Optimizing NGF for Topical Treatment of Glaucoma

Period of Performance: 07/01/2017 - 06/30/2018

$300K

Phase 1 SBIR

Recipient Firm

Human Cell Company
NAPERVILLE, IL 60540
Principal Investigator

Abstract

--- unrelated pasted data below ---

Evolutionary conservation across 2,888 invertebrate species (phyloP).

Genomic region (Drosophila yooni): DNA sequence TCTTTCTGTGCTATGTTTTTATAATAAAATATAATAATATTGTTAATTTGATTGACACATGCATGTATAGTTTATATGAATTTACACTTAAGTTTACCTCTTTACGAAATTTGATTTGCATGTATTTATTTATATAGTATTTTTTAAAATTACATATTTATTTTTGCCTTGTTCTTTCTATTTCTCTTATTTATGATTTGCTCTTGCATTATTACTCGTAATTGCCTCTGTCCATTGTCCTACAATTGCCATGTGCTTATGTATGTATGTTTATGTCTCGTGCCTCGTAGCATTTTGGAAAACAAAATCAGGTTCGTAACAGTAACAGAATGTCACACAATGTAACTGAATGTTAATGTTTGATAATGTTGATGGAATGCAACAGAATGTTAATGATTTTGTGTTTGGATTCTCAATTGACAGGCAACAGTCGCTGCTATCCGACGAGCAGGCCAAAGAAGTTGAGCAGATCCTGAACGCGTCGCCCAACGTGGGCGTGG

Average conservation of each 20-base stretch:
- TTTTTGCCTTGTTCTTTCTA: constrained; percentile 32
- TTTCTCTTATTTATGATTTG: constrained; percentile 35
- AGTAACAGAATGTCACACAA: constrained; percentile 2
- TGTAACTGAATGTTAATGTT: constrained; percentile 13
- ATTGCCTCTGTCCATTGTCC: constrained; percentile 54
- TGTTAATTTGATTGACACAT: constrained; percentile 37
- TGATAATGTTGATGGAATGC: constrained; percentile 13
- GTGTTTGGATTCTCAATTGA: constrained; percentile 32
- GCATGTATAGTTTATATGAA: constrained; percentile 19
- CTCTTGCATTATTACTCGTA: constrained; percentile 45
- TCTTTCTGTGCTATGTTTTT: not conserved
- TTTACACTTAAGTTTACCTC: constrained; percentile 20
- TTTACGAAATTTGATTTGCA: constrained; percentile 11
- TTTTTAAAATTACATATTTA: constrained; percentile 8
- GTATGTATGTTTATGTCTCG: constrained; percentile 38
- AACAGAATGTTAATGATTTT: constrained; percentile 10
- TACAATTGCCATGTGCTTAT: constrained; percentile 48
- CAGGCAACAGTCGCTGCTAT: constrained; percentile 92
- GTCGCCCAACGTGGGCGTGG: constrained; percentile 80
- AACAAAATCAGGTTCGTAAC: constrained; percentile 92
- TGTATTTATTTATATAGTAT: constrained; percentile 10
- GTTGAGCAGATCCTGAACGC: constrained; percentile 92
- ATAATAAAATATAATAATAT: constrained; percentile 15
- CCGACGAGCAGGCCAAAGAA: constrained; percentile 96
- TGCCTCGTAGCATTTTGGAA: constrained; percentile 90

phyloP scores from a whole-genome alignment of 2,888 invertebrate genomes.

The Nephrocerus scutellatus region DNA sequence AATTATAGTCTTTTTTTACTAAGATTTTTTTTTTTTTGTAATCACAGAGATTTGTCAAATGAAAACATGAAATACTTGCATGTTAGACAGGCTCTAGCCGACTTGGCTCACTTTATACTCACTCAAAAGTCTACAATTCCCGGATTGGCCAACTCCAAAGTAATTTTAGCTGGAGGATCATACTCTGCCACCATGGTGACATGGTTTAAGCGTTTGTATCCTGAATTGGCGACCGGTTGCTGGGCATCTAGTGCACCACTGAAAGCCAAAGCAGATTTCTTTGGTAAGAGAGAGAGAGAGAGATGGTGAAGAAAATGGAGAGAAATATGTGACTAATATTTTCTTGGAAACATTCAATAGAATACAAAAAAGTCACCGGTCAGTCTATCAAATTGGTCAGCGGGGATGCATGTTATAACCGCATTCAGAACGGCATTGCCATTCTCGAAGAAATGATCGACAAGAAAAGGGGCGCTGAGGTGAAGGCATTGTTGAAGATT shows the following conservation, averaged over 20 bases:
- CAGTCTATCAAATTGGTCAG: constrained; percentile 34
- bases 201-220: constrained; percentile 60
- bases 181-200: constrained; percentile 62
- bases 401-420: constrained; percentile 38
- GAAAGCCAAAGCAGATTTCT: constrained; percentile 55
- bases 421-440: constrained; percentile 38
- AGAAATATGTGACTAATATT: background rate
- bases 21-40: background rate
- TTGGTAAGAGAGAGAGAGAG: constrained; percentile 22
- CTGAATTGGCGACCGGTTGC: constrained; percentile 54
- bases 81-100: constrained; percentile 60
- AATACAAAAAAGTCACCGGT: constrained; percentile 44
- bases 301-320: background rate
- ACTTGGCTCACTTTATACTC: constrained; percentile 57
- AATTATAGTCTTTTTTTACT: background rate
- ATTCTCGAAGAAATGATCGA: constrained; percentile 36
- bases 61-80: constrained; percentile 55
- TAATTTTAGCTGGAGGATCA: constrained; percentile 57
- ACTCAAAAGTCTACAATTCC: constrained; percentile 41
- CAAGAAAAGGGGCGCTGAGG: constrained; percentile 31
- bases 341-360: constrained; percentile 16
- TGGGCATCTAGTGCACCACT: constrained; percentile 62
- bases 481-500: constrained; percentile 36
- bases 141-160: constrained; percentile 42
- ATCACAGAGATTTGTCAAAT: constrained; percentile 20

Glaucoma is one of the leading causes of blindness in the world. This chronic and progressive optic neuropathy is characterized by loss of axons of the retinal ganglion cells (RGC) that constitute the optic nerve. Reduction of elevated intraocular pressure, the only modifiable causative factor, slow the onset and progression of the disease, yet no treatment is available to restore optic nerve damage (8, 9). Nerve growth factor (NGF) is an endogenous neurotrophin that exerts trophic and differentiating activity on neurons of the central and peripheral nervous systems with protective and/or regenerative effects observed in degenerative diseases or following injury. NGF applied topically to the eye has been shown to significantly prevent RGC degeneration in experimental rat models of glaucoma. In 3 patients with advanced glaucoma, treatment with topical NGF (eye drop) improved visual acuity, contrast sensitivity, and electrophysiological functions without undesired side effects. NGF binds to both tyrosine kinase receptor TrkA and receptor P75NTR (TNF receptor superfamily). Importantly, the binding of NGF to TrkA alone promotes RGC?s survival and proliferation. In contrast, binding of NGF to p75NTR leads to apoptosis. rNGF (recombinant NGF) is currently produced in non- human cell systems. Due to the importance of pro-sequence for efficient folding or refolding, the in vitro (trypsin) or in vivo (furin) post-proteolytic modifications of pro-NGF, and the requirement of forming disulfide bonded monomer and non-covalent homodimer, expression yields from current manufacturing process are low and the NGF protein was in low quality. We have developed a cost-effective and scalable expression system to produce therapeutic human proteins from a proprietary HEK293 cell line. In the preliminary studies, we have established a cell pool of NGF which exhibited >10-fold higher yield than current expression systems with the ex vivo activity comparable to that of the murine wildtype NGF (wtNGF). In this study, we will first optimize the NGF to selectively activate TrkA receptor without compromising the expression yield or protein stability. We will then select top stable HEK293 cell clones for TrkA selective NGF mutant, which will be suitable for future large-scale cGMP manufacturing. Since there are substantial similarities between the rodent and human eyes, we will validate the efficacy and safety in an established rat model of glaucoma. Specific aims include: 1: To optimize rNGF as a TrkA-specific agonist and select top stable HEK293 cell clones suitable for future large-scale cGMP manufacturing. 2: To determine whether topical treatment with TrkA selective NGF mutant more effectively preserves retinal integrity and function compared to the wtNGF in a rat glaucoma model of episcleral vein by hypertonic saline injections.